CHAP. II] TRACKING TIIE LION. 9
and, carried by any other kind of animal than my bacolic friend's, I took two of my men with me, and off we set with a few natives. The lion had walked backwards and forwards so much in the night that it was long before we found the last tracks lie had made. We followed them very quickly, as his broad foot-print was unmistakable on the sand; there was a growing interest as we found how he had stopped and looked down and considered whether a bush by one side would suit him or not, but had decided in the negative and gone slowly on. We peered about and marched very silently; the bushes got thicker, and the pace slower, when we stopped short at a welltrodden part whence the lion had evidently just risen, for the sand was still warm from his touch. Had he gone away, or was he close by? was the question. We were all mixed up together. Of a sudden the lion stood up, twelve paces in front, looked over his shoulder at us, made an easy noiseless bound, and was gone. His action was so steady, so smooth, so entirely devoid of hurry, that I could perfectly understand how a person might be seized through miscalculating the speed of his advance. As it was, he disappeared before one of our guns was well up to our shoulders. I am sure, if he had come at us, he could have done what mischief he liked. My horse would have shied on to the horns of Stewartson's ox, and in the narrow pass we should all have tumbled about and rolled one on another. The cover into which he went, and on the border of which lie had been lying, was far too thick to be practicable for our further pursuit, though we did make several good attempts at dislodging him. I returned very crestfallen at our want of success, but I had now seen the animal, and better understood the elements of hunting him.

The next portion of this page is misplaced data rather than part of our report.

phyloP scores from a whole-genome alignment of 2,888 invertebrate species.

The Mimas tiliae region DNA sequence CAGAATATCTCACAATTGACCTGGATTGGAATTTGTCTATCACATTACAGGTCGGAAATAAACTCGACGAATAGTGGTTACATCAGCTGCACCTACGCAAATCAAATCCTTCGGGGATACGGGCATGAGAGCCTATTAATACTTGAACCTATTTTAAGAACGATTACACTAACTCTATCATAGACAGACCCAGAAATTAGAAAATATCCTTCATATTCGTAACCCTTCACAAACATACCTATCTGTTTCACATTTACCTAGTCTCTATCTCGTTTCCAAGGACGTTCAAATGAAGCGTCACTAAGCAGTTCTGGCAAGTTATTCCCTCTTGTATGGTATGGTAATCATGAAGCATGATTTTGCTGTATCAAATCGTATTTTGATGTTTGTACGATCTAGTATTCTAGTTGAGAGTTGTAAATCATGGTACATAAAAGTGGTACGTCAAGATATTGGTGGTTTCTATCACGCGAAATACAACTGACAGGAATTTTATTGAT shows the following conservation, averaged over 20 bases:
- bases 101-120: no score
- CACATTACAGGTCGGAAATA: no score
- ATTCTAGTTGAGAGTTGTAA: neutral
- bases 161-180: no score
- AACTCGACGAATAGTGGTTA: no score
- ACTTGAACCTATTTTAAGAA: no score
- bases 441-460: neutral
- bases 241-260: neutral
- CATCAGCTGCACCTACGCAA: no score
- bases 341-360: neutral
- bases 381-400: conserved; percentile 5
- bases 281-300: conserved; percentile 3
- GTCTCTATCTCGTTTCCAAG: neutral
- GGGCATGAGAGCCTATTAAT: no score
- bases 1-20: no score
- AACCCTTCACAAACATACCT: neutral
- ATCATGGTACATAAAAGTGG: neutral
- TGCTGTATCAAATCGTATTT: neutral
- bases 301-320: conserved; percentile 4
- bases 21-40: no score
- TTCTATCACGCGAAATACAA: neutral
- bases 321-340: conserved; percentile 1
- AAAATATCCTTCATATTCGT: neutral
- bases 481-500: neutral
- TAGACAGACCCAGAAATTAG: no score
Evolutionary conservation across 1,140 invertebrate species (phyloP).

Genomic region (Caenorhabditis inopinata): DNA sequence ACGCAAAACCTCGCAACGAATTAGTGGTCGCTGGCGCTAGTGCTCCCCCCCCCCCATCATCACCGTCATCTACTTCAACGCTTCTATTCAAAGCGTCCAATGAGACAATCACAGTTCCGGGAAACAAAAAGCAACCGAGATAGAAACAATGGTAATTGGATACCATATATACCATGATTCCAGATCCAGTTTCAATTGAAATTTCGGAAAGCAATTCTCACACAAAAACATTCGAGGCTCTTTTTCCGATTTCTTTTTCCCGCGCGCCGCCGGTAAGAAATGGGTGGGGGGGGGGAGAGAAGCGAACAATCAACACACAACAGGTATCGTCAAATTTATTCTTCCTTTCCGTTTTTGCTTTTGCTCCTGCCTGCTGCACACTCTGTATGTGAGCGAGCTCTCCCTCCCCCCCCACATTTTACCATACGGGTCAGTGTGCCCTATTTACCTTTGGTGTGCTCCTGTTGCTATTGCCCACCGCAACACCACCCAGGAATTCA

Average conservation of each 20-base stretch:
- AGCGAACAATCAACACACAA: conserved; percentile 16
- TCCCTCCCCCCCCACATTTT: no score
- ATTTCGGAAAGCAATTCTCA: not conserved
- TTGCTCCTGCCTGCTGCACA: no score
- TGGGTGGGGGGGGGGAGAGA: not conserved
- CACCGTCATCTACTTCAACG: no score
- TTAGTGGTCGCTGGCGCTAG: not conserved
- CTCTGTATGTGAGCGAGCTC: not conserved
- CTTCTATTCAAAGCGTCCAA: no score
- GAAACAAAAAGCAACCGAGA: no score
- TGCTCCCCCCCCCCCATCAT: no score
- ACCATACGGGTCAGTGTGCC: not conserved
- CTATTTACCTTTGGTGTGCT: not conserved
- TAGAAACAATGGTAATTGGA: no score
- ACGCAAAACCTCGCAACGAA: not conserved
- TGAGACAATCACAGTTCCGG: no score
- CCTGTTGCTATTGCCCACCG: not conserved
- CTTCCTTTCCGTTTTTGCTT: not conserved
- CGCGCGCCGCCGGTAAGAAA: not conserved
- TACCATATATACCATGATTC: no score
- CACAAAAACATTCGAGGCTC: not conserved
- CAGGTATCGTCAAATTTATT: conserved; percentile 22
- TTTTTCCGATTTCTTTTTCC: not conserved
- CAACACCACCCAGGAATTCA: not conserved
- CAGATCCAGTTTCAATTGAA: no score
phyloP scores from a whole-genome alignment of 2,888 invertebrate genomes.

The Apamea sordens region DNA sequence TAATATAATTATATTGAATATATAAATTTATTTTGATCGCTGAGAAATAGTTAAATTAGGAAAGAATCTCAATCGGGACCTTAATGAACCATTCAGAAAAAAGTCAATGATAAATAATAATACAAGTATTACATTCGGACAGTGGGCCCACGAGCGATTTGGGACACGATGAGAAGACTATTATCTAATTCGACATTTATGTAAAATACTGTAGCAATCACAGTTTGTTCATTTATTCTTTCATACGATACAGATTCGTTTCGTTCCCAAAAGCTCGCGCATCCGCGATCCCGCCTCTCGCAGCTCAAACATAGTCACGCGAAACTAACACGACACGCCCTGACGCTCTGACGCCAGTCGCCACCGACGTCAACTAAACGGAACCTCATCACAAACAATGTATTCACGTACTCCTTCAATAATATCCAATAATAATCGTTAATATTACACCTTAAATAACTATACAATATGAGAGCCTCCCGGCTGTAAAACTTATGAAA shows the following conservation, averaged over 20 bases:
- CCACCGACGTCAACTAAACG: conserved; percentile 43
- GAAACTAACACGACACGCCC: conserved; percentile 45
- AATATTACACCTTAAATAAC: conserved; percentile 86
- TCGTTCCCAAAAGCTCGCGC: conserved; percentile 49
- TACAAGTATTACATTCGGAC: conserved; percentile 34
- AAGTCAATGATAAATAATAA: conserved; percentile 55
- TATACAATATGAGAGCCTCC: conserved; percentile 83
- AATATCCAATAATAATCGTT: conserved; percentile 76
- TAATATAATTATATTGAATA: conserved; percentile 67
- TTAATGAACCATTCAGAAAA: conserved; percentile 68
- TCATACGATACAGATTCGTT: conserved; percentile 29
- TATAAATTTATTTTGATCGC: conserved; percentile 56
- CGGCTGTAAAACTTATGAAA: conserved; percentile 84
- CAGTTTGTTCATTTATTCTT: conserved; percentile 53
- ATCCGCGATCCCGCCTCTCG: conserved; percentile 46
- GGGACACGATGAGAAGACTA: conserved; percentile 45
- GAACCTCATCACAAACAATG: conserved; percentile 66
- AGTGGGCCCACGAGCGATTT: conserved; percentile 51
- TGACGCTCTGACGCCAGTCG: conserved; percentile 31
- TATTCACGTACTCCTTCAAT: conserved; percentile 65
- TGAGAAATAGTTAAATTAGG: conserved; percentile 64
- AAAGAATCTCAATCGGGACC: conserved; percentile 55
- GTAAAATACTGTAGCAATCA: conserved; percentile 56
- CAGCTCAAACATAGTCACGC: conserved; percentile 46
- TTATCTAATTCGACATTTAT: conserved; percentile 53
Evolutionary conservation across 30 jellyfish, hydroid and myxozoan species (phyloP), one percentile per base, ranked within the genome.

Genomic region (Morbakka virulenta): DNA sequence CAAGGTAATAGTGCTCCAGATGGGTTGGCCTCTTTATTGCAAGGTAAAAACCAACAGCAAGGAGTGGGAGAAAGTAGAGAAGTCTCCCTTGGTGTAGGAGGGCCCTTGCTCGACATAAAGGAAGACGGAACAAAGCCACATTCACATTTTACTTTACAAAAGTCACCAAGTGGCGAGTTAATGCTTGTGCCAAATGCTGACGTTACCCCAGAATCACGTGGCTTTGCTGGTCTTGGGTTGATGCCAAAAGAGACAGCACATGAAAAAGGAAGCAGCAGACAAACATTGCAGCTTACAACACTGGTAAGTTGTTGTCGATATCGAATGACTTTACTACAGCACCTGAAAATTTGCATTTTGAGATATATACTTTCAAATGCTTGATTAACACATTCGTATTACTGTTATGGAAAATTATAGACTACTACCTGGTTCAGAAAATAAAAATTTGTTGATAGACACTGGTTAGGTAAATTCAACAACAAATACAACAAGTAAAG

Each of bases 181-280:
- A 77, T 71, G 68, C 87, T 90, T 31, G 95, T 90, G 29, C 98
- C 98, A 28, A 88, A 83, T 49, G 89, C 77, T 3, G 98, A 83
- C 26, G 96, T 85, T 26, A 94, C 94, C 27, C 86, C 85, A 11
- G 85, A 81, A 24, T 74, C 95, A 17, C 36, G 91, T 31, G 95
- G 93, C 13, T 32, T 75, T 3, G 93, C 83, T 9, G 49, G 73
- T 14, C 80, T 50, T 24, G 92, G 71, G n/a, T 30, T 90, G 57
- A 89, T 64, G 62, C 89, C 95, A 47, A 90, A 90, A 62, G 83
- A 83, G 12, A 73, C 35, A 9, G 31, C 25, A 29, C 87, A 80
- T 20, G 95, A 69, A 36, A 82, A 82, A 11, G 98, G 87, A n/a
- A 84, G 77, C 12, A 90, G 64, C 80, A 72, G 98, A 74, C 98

As we rode back across the plain we saw vast numbers of old gemsbok tracks, although there are but few of these fine antelopes in the neighbourhood ; but impressions made on this crisp gravelly soil take years to efface; they seem to be almost stereotyped; and a very few animals and waggons have produced an extraordinary number of spoors.
I mentioned that Scheppmansdorf was built in a rude circle. To the middle of this the oxen of the place come of their own accord every night as the evening sets in, and lie there till the early morning ; they find shelter from the wind, and are certainly sensible of protection. Besides this the ox is a sociable, domestic animal, and loves fires and the neighbourhood of men. The oxen, therefore, lay close up to the